philosophy

Stephen Charnock’s Response to Modal Collapse

As a result of the recent discussion concerning the doctrine of divine simplicity (DDS) an objection has been raised referred to as “modal collapse.” This objection purposes to show an inconsistency in the claims of DDS when brought into relationship with divine freedom. For example, if God’s will is indistinguishable from His essence, He could not have willed to do otherwise since He is immutable. J. P. Moreland and William Lane Craig put it this way:

. . . if God is identical with his essence, then God cannot know or do anything different from what he knows and does. He can have no contingent knowledge or action, for everything about him is essential to him. But in that case all modal distinctions collapse and everything becomes necessary. Since God knows that p is logically equivalent to p is true, the necessity of the former entails the necessity of the latter.[1]

What’s the problem here? you ask. Let’s explore what a 17th century Puritan would say:

Stephen Charnock’s Response

Moreland and Craig believe it is a problem that God cannot know or do anything differently, but if God is infinitely and immutably good then so is His knowledge, wisdom, and works. And thus, the libertarian freedom assumed by Moreland and Craig must be false. God is infinite perfection and for Him to know or do anything other than what He knows or what He does would entail imperfection. Charnock responds:

…so that we must distinguish between the person decreeing, the decree itself, and the thing decreed. The person decreeing, viz., God, is in himself immutable, and the decree is immutable; but the thing decreed may be mutable; and if it were not changed according to the first purpose, it would argue the decree itself to be changed; for while a man wills that this may be done now, and another thing done afterwards, the same will remains; and though there be a change in the effects, there is no change in the will.[2]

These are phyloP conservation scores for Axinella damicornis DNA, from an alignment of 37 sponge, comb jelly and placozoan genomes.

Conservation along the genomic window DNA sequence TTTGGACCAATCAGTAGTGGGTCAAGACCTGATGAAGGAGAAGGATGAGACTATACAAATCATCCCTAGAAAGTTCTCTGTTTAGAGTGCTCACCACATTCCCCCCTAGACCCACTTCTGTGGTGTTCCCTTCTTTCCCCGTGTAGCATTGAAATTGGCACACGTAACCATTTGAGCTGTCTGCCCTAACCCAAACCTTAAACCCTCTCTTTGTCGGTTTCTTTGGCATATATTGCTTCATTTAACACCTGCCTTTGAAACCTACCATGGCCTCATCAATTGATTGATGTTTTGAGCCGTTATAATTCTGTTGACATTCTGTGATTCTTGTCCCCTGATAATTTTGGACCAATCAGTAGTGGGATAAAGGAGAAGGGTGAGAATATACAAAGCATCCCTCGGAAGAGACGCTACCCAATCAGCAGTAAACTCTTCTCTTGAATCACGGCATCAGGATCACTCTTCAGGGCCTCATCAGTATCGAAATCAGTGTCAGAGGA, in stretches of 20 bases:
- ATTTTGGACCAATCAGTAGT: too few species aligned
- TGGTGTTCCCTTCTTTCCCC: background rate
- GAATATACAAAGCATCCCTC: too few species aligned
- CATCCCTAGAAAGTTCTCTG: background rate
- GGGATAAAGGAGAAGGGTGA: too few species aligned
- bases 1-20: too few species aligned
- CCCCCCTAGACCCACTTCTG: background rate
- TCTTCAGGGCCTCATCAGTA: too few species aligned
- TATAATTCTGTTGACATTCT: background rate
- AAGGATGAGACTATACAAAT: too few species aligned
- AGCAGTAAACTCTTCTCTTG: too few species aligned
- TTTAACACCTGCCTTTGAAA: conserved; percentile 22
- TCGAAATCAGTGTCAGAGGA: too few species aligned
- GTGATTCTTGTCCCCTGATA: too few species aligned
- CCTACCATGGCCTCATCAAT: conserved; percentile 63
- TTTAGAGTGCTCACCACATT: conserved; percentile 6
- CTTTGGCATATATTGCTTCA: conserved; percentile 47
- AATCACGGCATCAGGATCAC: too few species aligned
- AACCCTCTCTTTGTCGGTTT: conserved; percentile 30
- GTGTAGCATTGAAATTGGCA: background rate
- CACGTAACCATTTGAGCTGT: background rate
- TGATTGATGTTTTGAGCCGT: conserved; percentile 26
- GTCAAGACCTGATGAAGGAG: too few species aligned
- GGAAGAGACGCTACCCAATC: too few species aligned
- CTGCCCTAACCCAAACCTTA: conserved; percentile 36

There is a real distinction between cause and effect. In this case, God is the first cause and the effect is creation. On this basis, there is nothing wrong with saying creation is necessary in the sense that if God is who He is, then creation will nomologically be a certain way. We could refer to this type of necessity as nomological necessity (e.g. if God is S, then X will be like P).

God, in eternity, has decreed this world to be such as it is, immutably. In other words, the divine decree is identified with the divine essence and cannot be otherwise because God is infinitely and immutably good. This creation is the creation produced as a result of God’s character. Charnock goes on:

The immutability of God’s will doth not infringe upon the liberty of it. The liberty of God’s will consists with the necessity of continuing his purpose. God is necessarily good, immutably good; yet he is freely so, and would not be otherwise than what he is. God was free in his first purpose; and purposing this or that by an infallible and unerring wisdom, it would be a weakness to change the purpose. But, indeed, the liberty of God’s will doth not seem so much to consist in an indifferency to this or that, as an independency on anything without himself: his will was free, because it did not depend upon the objects about which his will was conversant. To be immutably good is no point of imperfection, but the height of perfection.[3]

The reader should notice that Charnock has a different idea of what constitutes God’s freedom than that of those who object to DDS on the basis of modal collapse. For Charnock, divine freedom does not have reference to the potential to do something regardless of nature (libertarian freedom). Moreland and Craig assume God’s freedom is libertarian freedom; but because God is necessary and immutable, He cannot be libertarian free.

Classical divine freedom, on the other hand, consists in the fact that God’s will does not depend on anything to be what it is. The divine will is the divine will because God is who He is. So, for Charnock, God’s freedom is not impugned because God depends on nothing to be who He is, and that is the absolute perfection of freedom.

An article on Freethinking Ministries says:

It must also be said, that he refers to the “conceptual resources available to the defender of DDS” in making the distinction between “God’s act of creation” and its effects. It must be said that conceptual distinctions do not rescue the defender of DDS from the incoherence of positing something contingent as identical with something else absolutely necessary. Conceptual distinctions are in the mind only and bear no resemblance to the ontological status in question, that is to say, they aren’t real in any sense of the word and appealing to them in any attempt to defend DDS doesn’t help. Thus, it seems clear to me that the modal collapse argument stands firm.[4]